Rule 11: Do Not Bother Children When They Are skateboarding.
The crux of this chapter may be the sentence ‘It is certain that a woman needs consciousness to be rescued, and consciousness is symbolically masculine and has been since the beginning of time.’
Not as provocative as it sounds. This chapter is about the assault on the positive masculine. Peterson observes that our society seems to have concluded that strong men are dangerous, partly because we think Western culture is a tyrannical patriarchy and that the only way you get to the top is because you mis-use power. And all the men who have the ambition to reach the top are tyrants in training, and that’s the basic attitude we have towards young men now. ‘Everything about that is pathological, inexcusable, and shameful.’
The idea that Western culture is primarily a patriarchal tyranny is historically ignorant. There are only about 30 civilised countries in the world. The rest of them are run by brutal thugs, where the corruption is spread through the entire country. ‘we’re not like that. And that’s that!’ says Peterson. Western culture is fundamentally honest. One of the best predictors of success in the Western world is conscientiousness. Conscientious people are honest, have integrity, are dutiful and do what they say they will do, and that is an accurate predictor of long term life success.
In terms of the positive masculine, Peterson says ‘I read it partly as a continuation of what Nietzsche announced back in the late 1800s as the death of God. In Western culture God is a masculine figure, and the idea that the divine masculine has been decimated, which is basically Nietzsche’s pronouncement, has filtered all the way down to masculinity itself. That is an appalling outcome. It is something that could only be desired by someone who is a true enemy of humanity.’ So this chapter is a call to encouragement, for young men to understand that their failure to participate fully in Being ‘leaves a hole that is precisely the size of their soul in the cultural landscape. ‘We need all the light we can bring to bear on the situation.’ says Peterson.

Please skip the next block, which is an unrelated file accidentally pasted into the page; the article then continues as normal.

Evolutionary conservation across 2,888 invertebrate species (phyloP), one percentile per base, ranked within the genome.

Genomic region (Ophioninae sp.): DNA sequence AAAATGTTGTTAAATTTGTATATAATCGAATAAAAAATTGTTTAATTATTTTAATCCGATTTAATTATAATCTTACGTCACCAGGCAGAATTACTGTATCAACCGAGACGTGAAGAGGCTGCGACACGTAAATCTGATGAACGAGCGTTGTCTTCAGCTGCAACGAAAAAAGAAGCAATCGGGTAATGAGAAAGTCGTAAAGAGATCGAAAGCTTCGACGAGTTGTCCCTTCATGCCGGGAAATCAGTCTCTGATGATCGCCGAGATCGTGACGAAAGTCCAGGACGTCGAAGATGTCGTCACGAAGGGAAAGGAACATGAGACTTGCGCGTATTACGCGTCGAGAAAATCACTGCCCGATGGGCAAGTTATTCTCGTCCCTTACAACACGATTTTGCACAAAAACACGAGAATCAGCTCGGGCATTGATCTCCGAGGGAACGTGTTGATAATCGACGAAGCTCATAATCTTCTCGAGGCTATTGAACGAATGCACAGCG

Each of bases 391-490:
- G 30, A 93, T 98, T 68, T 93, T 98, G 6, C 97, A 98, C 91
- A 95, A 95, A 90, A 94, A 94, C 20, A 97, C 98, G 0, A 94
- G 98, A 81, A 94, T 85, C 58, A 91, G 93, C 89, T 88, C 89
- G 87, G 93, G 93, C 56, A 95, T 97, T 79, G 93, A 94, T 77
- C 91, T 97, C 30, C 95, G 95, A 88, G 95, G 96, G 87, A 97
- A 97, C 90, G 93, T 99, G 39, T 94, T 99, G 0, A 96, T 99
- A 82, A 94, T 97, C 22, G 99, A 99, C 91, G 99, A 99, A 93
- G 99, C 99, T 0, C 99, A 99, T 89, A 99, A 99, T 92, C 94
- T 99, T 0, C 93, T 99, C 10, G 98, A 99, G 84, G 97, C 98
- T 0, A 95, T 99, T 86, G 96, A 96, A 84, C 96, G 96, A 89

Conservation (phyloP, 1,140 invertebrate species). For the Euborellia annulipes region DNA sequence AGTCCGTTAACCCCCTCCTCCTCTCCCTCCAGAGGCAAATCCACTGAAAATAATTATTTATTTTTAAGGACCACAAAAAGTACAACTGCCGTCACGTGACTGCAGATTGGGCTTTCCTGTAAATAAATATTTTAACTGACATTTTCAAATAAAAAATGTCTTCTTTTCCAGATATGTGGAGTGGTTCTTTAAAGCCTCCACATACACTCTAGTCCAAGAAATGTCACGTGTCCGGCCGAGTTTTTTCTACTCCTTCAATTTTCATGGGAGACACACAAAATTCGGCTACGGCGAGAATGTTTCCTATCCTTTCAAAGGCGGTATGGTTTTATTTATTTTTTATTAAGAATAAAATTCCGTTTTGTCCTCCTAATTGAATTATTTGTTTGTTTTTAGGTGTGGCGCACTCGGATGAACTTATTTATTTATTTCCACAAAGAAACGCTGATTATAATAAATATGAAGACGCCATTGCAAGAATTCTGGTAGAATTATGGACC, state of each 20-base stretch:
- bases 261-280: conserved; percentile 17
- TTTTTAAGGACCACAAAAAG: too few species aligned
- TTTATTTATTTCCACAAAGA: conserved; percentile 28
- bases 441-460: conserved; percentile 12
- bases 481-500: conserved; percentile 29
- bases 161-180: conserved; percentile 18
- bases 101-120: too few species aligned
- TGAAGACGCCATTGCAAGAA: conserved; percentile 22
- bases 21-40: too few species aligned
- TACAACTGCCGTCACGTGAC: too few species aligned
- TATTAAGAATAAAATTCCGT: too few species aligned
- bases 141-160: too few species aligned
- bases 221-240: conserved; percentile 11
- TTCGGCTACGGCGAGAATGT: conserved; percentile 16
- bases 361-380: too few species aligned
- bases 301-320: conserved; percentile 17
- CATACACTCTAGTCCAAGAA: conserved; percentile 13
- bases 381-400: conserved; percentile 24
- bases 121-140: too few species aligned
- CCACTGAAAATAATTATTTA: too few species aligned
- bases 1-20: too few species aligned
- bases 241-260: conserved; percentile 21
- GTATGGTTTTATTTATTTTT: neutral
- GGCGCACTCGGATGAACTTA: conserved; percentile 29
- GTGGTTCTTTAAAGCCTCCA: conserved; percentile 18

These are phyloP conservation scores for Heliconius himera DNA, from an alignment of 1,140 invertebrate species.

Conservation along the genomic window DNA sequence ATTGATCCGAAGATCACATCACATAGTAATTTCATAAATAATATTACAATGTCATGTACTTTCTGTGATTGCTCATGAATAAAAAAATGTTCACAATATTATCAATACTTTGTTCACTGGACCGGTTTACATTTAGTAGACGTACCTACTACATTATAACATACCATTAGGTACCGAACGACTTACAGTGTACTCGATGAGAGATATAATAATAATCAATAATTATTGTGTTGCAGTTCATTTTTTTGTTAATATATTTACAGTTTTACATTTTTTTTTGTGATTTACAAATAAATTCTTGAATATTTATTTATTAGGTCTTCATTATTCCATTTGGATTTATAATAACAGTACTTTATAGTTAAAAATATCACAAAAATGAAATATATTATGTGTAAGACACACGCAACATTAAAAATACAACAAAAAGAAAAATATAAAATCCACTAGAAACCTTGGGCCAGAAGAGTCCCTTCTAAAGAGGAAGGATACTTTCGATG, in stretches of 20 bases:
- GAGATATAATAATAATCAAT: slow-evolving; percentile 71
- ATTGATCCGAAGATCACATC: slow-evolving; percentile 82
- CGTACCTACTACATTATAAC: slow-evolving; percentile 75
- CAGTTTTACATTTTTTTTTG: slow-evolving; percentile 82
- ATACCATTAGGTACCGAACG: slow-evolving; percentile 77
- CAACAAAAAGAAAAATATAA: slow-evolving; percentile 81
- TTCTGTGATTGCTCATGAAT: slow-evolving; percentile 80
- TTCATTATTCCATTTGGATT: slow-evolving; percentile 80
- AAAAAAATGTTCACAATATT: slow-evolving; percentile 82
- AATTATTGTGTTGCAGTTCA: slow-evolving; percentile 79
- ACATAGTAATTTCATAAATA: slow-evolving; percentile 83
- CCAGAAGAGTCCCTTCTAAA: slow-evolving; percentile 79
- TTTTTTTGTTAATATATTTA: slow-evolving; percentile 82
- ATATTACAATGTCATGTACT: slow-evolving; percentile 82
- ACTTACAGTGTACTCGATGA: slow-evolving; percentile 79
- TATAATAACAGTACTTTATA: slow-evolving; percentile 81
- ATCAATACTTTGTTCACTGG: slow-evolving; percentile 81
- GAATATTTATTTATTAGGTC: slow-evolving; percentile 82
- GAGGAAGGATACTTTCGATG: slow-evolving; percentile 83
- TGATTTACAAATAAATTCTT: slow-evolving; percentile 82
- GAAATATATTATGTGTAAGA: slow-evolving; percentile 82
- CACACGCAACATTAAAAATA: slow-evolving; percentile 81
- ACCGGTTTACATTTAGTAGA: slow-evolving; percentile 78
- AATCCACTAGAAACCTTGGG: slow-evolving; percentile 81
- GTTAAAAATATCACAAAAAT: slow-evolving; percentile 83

This chapter is not as odd as it may appear at first, with its statements that might sound outrageous to even a mild feminist, and its prolonged study of fairy tales and Disney movies. The religious core to ’12 Rules’ is accompanied by a solid grounding in evolutionary biology. And the idea of the divine masculine is not so unique to Western patriarchal society. In Eastern mysticism and yogic philosophy Shiva is the divine impulse, the move to order, and Shakti is the feminine chaos, similar to that discussed in this chapter with the fairy tales.
Essentially chapter 11 is a meditation on the difference between weakness and goodness; a call not to confuse the demand on young men to be soft with being good. Not to expect young men to go against the traits of their nature – ‘wakefulness, clarity of vision, tough minded independence’ – to become ineffective and as a result unattractive to women. Not to deny that women are in fact, yes, statistically, ‘tender minded, agreeable, more susceptible to anxiety and emotional pain.’
On this second reading, my reservations and objections of yesterday are mitigated, as far as they can be while I remain aware that the universe we have constructed is still only one version of possibilities. In the context of today’s Academic environment this is a brave chapter: ‘The spirit that interferes when boys are trying to become men is, therefore, no more friend to woman than it is to man. It will object, just as vociferously and self-righteously (“you can’t do it, it’s too dangerous”) when little girls try to stand on their own two feet. It negates consciousness. It’s antihuman, desirous of failure, jealous, resentful and destructive. No one truly on the side of humanity would ally him or herself with such a thing. No one aiming up would allow him or herself to become possessed by such a thing. And if you think tough men are dangerous, wait until you see what weak men are capable of’
Final chapter tomorrow.